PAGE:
I tend to have wonderful epiphanies which subsequently spur me to make changes. One of my very first posts,I’m OK with Not Being Friends (October 2014) was inspired by one of these epiphanies.
The week I wrote that post, I had tackled a 5km muddy obstacle course with my four girlfriends and I had been training very hard with my girlfriend for a Crossfit competition. So the importance of friendship and teamwork had been the focus of my life. I had a strong urge to write about my friendships.
If I am being honest with myself and with you, I need to admit that I have issues with taking my own advice! I get all inspired to make changes and I start off strong, but find myself veering back onto the same old track.
When I wrote my “Friends” post back in October, I noticed I had a pattern of meeting new people and instantly giving them all of myself. I desperately wanted all new friendships to work, I put in so much of myself in the beginning and I left NO room for it NOT to work. This I can proudly say, I have stopped doing! Thankfully, it was probably the most damaging aspect of my approach to friendships.
However this week I have felt the need to re-read that post, the complexity of friendships in adulthood is something I crave to understand AND need to work on!!
This is what I re-read:
Growing up we are taught the importance of friendships. At school these friendships are easy for us to maintain because of the time we are forced to spend together every day. But as adults friendships are more complicated and much harder to maintain.
My insightful parents educated me on the complexity of friendships as a teenager, after I had a bad falling out with a very close girlfriend. They explained that the friendships over my life will inevitably change. I would go on to have work friends, young married friends, friends with babies, onto friends who’s kids are at the same school as mine…….and so on….
They taught me that over a lifetime you will have nice collection of people you can call your friends and the others you meet along the way will be nice acquaintances.
As a teenager this was hard to comprehend. At school your day was based around ALL your friends, it was a fish bowl experience. But I had a taste of how a friendship could change and it was an eye opening experience.
So far I have found my parents to be right!
Often we have friends who take so much from us emotionally and it’s not reciprocated. What do you do then?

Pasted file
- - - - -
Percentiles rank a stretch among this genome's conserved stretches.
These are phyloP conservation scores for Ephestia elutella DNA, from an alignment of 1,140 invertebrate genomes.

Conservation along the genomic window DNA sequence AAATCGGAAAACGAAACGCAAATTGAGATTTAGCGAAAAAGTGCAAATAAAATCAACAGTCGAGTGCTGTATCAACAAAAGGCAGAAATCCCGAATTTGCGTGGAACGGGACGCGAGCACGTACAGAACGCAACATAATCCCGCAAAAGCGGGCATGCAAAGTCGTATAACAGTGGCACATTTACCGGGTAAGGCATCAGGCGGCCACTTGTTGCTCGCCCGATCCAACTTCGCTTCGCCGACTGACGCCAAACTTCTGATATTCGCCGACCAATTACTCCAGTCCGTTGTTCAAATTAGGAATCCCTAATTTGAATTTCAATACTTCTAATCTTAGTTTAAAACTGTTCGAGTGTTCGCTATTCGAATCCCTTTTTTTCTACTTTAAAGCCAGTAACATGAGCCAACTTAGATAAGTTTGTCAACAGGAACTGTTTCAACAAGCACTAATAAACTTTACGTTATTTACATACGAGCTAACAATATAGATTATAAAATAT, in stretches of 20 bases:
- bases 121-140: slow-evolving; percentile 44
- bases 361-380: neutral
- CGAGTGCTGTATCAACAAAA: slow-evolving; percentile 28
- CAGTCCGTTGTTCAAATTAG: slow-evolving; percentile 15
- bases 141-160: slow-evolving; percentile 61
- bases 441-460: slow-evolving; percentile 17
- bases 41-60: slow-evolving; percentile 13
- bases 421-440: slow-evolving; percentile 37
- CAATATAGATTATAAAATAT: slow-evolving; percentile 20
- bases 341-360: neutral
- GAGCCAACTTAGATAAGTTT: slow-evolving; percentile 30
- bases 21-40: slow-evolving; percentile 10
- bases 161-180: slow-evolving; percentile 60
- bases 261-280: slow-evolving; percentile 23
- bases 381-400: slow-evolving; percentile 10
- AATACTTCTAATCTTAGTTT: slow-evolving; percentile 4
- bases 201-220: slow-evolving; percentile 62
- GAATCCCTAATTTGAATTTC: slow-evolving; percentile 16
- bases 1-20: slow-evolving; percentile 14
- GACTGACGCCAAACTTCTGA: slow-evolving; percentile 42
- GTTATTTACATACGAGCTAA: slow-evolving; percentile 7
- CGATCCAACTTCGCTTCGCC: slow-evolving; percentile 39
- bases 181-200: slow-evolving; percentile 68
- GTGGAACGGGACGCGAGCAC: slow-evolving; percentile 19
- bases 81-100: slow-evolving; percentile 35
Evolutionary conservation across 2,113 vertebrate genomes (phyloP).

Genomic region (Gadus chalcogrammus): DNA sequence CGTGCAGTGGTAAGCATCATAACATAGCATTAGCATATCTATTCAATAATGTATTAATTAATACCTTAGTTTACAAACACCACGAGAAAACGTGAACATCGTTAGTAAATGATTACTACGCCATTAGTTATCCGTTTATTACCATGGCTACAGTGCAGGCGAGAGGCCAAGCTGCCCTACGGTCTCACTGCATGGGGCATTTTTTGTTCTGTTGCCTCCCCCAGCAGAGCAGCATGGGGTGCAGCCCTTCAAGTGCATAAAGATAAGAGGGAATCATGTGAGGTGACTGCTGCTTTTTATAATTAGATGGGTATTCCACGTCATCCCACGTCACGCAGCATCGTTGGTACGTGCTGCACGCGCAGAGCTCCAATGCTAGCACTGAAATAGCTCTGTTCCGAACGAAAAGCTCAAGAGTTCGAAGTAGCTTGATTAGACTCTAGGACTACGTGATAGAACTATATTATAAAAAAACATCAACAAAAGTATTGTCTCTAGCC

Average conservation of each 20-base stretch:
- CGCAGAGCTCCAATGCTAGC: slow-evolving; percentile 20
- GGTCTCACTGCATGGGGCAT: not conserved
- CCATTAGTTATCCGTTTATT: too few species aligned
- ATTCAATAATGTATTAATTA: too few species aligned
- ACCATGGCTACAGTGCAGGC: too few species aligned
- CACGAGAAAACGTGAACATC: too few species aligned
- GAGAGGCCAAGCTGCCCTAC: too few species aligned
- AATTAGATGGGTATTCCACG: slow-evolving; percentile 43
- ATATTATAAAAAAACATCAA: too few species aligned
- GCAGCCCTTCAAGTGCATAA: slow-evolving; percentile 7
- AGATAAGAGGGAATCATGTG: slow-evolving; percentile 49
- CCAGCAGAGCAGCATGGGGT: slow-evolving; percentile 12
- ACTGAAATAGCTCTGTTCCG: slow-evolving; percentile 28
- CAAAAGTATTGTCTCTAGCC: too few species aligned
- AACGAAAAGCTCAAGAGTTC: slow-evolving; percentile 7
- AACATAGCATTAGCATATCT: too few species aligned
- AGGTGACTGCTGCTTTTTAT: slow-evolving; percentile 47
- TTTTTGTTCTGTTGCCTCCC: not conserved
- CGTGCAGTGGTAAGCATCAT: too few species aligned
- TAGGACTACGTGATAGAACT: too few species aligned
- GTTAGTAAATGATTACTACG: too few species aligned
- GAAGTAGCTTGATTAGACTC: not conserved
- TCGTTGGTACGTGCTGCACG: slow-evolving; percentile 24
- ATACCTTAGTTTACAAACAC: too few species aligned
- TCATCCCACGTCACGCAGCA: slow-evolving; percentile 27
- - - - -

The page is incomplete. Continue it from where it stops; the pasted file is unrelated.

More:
What do you do when you have spent allot of time together, it starts to change and it’s not what it once was??
This was what I was asking myself this week, the same questions I was asking back in October! Time to take my own advice, here’s what else I wrote back in October:
Remembering that people change over time. Life changes our opinions, interests and relationships. It’s ok for people who were once friends, not to be any more. They will become really nice acquaintances. It’s not the end of the world, its ok!
The experiences of the friendships are what matter, good and bad. It’s all part of the fabric of life and if we learn from them, it will make us better people.
Since that post in October I now compose myself when I meet someone new, I take the time to develop the friendship. I manage to bottle my enthusiasm, let the relationship grow organically and get to know the person before I get matching tattoos with them! This is working brilliantly. No matching tattoos to speak of, yet.
So what do I need to work on?? It’s existing friendships. The ones that take so much from me emotionally and give nothing back. The friendships that are exhausting and a little frustrating. The friendships that leave you feeling flat and really give you nothing back. Also the friendships where you edit the real version of yourself to make the other person more comfortable, I do this a lot!
I need to be able to handle when a friendship changes. When it goes from a positive to negative. I need to move from friends to acquaintances. It’s alright not to be friends any more, it’s not the end of the world, and it’s ok!
I need to take my own advice and handle this aspect of my life for my own wellbeing. Not being able to be myself at my age is crazy and I know the positive friendships in my life allow me to be just that.
We have so little time to accomplish so many things, our friends should complement our life, not make it complicated.
Be happy, be yourself and enjoy everything!